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Discount supermarkets make trade mark push


Discount supermarket chains may be associated with trade marks for all the wrong reasons, but new figures suggest they have been busy filing marks of their own

Supermarket trade marks

Many brand owners have become increasingly concerned about the way that some discount chains, including Aldi and Lidl, use so-called lookalike packaging to sell their own versions of market-leading products (Aldi famously used the tagline “Like brands. Only cheaper” in one of its advertising campaigns).

But figures published by law firm RPC show that discount supermarkets filing far more trade marks for new products than their market share would suggest.

RPC says that Aldi and Lidl have registered 253 trade marks in the UK in the past five years – almost half as many as the 565 trade marks registered by their big four rivals (Tesco, Asda, Sainsbury’s and Morrisons), despite having a combined market share of just 8% compared to 73% for the big four.

The discount supermarkets also outperformed in registering Community trade marks, with Aldi and Lidl registering 112 trade marks in 2013, compared to just 40 trade marks registered by their big four rivals.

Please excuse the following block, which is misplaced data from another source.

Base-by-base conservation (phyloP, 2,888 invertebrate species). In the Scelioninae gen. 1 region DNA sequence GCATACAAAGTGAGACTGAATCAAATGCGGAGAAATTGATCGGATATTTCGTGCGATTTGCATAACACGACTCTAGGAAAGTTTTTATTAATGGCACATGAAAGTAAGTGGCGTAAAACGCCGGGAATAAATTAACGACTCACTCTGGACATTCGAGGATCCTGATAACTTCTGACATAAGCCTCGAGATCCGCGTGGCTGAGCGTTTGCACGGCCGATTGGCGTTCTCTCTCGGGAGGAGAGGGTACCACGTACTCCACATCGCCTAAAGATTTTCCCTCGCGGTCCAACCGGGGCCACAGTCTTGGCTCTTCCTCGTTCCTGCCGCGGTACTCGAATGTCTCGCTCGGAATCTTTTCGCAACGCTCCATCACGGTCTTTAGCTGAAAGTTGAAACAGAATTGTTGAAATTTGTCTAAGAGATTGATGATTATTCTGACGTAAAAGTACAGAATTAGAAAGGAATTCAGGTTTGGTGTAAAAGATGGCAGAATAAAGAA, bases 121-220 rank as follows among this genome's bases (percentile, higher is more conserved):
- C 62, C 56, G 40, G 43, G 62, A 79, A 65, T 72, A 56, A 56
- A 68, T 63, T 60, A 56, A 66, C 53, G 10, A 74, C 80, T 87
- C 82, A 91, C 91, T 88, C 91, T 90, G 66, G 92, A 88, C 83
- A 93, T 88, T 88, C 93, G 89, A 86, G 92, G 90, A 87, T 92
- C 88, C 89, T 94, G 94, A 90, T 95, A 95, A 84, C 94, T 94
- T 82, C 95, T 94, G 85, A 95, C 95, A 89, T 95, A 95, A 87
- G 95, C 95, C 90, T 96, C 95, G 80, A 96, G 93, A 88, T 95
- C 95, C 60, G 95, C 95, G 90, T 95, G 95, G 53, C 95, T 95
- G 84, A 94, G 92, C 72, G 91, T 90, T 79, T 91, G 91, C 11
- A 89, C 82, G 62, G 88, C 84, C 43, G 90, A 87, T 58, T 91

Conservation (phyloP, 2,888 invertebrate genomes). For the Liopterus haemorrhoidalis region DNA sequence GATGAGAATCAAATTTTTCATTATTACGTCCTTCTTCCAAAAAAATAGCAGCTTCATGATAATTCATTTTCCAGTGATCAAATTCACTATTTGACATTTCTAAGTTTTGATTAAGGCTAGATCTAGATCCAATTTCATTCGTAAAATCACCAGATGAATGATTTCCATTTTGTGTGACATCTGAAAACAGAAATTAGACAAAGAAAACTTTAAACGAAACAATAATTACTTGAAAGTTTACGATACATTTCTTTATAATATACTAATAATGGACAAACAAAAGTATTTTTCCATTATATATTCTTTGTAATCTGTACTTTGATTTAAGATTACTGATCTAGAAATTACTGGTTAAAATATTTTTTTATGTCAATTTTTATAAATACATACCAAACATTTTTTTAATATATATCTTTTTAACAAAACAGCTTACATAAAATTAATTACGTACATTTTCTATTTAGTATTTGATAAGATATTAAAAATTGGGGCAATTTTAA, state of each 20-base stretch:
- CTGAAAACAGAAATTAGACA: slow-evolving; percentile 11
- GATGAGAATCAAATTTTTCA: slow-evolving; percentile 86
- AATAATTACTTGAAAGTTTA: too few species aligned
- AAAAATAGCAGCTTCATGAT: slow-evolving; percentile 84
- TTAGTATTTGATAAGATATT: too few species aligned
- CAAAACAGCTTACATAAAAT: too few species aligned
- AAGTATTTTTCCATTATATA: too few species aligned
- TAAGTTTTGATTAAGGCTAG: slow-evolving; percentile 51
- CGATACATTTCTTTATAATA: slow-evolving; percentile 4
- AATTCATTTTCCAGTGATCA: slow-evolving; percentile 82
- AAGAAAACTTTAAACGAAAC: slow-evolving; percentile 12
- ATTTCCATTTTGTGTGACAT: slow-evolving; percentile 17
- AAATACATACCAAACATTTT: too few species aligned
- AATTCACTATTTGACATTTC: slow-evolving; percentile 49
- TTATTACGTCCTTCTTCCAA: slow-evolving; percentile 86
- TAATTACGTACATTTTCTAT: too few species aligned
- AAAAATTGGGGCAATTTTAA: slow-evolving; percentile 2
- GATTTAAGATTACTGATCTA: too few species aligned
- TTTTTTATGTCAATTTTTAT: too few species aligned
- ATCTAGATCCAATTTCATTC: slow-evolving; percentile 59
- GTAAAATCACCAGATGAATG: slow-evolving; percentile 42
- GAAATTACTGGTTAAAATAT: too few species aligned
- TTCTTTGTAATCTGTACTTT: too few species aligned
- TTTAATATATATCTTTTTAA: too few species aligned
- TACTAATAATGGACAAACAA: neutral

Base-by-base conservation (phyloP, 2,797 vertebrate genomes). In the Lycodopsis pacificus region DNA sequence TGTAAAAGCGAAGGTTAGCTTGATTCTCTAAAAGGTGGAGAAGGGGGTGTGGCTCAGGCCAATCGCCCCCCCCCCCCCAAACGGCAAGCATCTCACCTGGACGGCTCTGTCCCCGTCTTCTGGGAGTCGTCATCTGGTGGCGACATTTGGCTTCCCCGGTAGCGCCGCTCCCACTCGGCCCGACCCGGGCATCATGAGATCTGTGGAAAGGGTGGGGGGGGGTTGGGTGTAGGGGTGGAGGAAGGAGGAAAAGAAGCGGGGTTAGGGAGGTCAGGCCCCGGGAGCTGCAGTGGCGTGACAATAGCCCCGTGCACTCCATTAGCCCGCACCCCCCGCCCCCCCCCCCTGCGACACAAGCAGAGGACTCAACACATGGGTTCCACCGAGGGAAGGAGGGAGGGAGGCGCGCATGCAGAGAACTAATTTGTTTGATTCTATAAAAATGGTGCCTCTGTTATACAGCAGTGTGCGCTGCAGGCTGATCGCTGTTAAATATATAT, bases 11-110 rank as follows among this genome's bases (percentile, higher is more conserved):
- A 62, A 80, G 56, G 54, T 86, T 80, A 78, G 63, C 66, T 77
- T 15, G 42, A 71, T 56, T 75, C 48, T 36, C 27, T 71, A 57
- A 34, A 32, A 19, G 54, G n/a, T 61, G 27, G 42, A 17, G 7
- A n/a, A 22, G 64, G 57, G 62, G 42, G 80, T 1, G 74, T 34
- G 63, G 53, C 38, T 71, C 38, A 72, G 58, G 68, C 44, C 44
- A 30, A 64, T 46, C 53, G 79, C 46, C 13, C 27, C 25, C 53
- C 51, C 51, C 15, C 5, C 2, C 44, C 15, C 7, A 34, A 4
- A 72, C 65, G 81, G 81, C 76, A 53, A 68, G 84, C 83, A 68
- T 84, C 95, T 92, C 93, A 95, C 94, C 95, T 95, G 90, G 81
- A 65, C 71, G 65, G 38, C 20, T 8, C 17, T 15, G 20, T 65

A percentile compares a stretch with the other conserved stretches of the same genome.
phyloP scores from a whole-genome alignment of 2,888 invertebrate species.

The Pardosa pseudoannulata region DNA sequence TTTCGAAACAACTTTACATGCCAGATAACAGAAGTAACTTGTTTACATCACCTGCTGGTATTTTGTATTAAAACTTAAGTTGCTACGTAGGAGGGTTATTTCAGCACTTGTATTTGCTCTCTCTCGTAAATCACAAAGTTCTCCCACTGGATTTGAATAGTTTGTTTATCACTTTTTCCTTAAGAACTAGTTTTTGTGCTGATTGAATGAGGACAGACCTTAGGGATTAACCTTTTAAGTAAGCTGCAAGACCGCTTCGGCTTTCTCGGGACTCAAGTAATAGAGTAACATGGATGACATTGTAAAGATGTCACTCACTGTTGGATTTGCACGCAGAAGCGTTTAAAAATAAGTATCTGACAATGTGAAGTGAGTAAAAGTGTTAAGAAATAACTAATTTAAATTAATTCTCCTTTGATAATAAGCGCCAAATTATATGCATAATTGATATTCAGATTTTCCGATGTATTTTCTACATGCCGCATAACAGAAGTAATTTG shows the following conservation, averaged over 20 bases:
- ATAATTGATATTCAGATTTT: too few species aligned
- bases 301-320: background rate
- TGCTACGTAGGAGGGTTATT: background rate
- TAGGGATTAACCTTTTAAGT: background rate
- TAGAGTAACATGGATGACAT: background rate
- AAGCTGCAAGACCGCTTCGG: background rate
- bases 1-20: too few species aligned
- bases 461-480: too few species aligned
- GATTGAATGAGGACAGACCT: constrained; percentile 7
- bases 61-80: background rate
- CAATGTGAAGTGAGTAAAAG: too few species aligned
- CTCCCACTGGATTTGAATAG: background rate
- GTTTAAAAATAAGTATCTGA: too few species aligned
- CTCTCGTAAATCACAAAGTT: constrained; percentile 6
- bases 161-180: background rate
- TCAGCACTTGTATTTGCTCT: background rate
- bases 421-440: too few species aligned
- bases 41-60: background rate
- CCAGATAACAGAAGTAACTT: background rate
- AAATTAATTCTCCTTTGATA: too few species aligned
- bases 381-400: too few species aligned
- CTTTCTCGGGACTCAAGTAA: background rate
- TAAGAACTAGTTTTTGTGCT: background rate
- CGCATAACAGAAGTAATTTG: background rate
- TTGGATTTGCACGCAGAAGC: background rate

The trend reflects the rapidly changing grocery market in the UK, which is seeing the country’s large supermarket chains battling for market share with so-called hard discounters.

RPC’s Jeremy Drew, who heads the firm’s retail team, said that the data suggests that the discount supermarkets’ new product brand pipeline is running at a faster rate than that of their bigger rivals.

“Within discount retailers in particular the growth of own brand products, which often appear as if they are independent brands, can protect or increase margins and reflect innovation to meet consumer demand.”

“In retail, sometimes being able to develop a new product line quickly can be just as important as having a large number of different product lines on the shelf already.”

You can read more about litigation between brand owners and supermarkets in Managing IP, including an IP Clinic offering advice on dealing with lookalikes sold by discount stores.

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